Task: Write a description as suggested by this picture.
Video to inspire:
Step 1: Generate ideas
To write an effective description, you need to practise using your imagination to create detailed description from the image. To help with this, it can be useful to ask yourself questions about the image.
Annotate the image with your answers to the following questions to help you to start generating ideas for your description:
Step 2: Structure it
To structure a description, it can be helpful to imagine a camera moving around the image.
Your writing might…
Decide how you will structure your description in four sections and jot down your key ideas below:
Consider how you open your sentences. Experiment with the following:
Now, think about how you will link your sections – your writing needs to work as one whole piece. Add your ideas for links to your plan above.
Finally, check how you have planned to begin and end. Ensure that your whole description will work together. (Tip: a great idea can be to plan to link your ending back to your beginning (this applies with narrative writing too) as this clearly shows the examiner that you have thought about and planned the overall structure of your piece)
Spend no more than 45 minutes writing up your description, remembering the key skills that the examiner will look for. Hand in your completed work to your English teacher.
Yr 7 Spellings due Mon 20th Nov
Yr 8 Spellings due Fri 17th Nov
Yr 7 Spellings Due 6th Nov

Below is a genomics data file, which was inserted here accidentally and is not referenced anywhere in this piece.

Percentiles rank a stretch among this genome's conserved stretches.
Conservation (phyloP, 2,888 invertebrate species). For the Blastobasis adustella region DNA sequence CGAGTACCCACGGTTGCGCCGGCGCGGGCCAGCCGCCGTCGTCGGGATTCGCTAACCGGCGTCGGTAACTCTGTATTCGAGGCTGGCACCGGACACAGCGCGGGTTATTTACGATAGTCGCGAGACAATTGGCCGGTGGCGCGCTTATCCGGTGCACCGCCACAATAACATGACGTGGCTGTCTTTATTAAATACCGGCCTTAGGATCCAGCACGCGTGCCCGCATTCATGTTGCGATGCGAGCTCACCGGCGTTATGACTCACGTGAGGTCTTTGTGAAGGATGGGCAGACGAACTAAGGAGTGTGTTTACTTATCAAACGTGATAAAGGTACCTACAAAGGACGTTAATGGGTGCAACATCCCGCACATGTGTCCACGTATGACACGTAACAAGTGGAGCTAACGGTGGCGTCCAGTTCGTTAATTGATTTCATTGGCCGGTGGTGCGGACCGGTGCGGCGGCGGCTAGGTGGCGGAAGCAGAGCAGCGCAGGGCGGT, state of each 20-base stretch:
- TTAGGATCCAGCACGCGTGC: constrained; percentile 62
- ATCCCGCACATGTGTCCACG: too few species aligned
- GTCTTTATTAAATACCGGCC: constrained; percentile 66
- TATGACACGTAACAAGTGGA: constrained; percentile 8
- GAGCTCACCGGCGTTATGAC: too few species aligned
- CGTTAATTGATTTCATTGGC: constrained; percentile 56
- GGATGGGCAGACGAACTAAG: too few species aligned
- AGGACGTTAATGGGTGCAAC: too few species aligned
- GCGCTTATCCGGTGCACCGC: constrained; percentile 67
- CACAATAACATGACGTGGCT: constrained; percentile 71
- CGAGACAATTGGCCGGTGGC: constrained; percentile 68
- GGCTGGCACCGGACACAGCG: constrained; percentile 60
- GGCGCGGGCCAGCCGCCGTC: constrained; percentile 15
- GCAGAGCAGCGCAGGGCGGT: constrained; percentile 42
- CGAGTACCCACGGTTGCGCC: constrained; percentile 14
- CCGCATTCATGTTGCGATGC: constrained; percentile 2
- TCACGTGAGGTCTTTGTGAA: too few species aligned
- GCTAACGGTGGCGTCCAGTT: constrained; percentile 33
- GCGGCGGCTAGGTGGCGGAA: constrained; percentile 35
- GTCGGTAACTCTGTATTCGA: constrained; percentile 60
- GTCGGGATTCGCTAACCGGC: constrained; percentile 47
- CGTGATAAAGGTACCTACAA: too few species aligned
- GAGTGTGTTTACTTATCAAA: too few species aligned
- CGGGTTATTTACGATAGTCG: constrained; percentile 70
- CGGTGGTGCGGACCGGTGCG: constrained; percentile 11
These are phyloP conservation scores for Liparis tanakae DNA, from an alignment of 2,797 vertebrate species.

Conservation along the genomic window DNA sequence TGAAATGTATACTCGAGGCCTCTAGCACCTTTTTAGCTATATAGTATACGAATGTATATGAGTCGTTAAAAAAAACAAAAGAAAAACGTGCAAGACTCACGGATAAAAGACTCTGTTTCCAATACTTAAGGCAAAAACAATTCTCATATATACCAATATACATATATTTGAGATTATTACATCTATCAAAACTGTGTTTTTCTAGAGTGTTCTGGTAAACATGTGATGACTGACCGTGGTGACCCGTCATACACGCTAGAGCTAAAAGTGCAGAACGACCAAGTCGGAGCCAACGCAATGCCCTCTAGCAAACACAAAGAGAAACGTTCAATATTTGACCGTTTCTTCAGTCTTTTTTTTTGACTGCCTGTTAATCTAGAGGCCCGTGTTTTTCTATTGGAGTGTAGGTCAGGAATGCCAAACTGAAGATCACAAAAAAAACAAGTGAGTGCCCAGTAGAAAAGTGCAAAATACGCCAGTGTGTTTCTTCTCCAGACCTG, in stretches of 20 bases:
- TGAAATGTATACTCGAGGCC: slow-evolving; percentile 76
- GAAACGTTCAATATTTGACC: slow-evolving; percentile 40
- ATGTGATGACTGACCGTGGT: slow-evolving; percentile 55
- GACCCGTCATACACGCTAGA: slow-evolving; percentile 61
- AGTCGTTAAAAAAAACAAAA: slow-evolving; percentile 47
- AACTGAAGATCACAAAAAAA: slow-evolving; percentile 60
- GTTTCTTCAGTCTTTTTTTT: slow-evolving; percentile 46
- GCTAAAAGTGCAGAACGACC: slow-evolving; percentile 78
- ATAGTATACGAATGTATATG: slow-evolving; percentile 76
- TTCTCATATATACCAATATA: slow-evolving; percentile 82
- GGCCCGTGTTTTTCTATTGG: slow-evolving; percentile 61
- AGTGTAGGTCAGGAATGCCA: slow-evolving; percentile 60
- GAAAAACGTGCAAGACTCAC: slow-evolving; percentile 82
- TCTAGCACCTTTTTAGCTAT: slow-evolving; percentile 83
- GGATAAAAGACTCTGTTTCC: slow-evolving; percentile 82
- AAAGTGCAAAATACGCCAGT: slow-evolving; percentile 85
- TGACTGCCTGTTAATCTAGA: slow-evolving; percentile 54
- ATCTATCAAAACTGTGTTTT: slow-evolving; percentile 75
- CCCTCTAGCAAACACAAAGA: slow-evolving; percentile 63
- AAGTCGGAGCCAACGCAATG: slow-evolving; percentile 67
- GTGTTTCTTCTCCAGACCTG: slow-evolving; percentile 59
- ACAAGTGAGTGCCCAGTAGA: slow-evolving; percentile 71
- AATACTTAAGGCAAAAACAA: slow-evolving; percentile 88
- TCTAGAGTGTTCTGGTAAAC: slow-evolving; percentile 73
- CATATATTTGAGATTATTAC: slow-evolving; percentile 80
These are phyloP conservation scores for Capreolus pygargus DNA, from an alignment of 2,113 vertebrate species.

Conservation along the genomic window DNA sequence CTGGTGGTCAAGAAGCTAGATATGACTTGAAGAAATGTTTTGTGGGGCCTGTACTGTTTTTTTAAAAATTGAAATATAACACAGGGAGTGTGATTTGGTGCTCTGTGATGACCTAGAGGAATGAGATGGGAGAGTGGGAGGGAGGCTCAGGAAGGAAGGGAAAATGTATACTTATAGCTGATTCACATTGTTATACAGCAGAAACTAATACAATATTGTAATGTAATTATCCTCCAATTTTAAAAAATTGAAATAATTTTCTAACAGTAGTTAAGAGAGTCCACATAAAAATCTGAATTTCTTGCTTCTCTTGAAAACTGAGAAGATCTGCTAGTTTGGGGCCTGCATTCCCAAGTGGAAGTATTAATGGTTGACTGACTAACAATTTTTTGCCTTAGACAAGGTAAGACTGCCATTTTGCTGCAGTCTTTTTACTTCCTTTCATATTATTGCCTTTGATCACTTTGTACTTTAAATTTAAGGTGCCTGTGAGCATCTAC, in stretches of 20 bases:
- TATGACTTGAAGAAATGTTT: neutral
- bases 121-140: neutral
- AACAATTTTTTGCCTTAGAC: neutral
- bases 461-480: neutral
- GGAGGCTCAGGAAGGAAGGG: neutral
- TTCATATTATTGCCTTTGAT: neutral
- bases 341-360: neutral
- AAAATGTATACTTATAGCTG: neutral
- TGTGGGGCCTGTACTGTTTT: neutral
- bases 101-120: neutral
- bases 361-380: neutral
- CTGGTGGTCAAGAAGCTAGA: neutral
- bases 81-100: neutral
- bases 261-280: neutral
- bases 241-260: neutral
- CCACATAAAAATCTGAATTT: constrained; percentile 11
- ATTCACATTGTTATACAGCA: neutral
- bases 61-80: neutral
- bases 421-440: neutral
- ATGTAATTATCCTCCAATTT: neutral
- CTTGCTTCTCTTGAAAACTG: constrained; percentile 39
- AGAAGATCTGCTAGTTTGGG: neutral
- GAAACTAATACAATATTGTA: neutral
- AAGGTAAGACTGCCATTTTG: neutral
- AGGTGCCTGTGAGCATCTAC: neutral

Yr 8 Due 6th Nov
Read the document thoroughly. ensure that you pay close attention to what you do in each question and how long it should take you.
Some of you may find it useful to learn some of these sentence stems for each question.
There are some additional practice papers attached below:
Yr 7 due: 18th May
Yr 8 due 18th May
Year 8, Week 7: Sentence Variety 2
In your writing, you need to be using a variety of complex sentences, in addition to simple and compound sentences.
Forming complex sentences
A complex sentence consists of a main clause (or simple sentence), which makes sense on its own and a subordinate clause (or dependent clause), which relies on the rest of the sentence to make sense.
e.g. When I go home, I eat toast.
‘I eat toast’ is a main clause and makes sense on its own.
‘When I go home,’ relies on the other half of the sentence to make sense.
You can form complex sentences by opening your sentence with a number of words that create subordinate clauses. These are called subordinators.
Common subordinators are:
Punctuation and subordinators
Because opening a sentence with these words creates a subordinate clause, you MUST have a comma later in the sentence to separate it from the main clause. (look again at this sentence)
or When I go into town, my friend comes with me.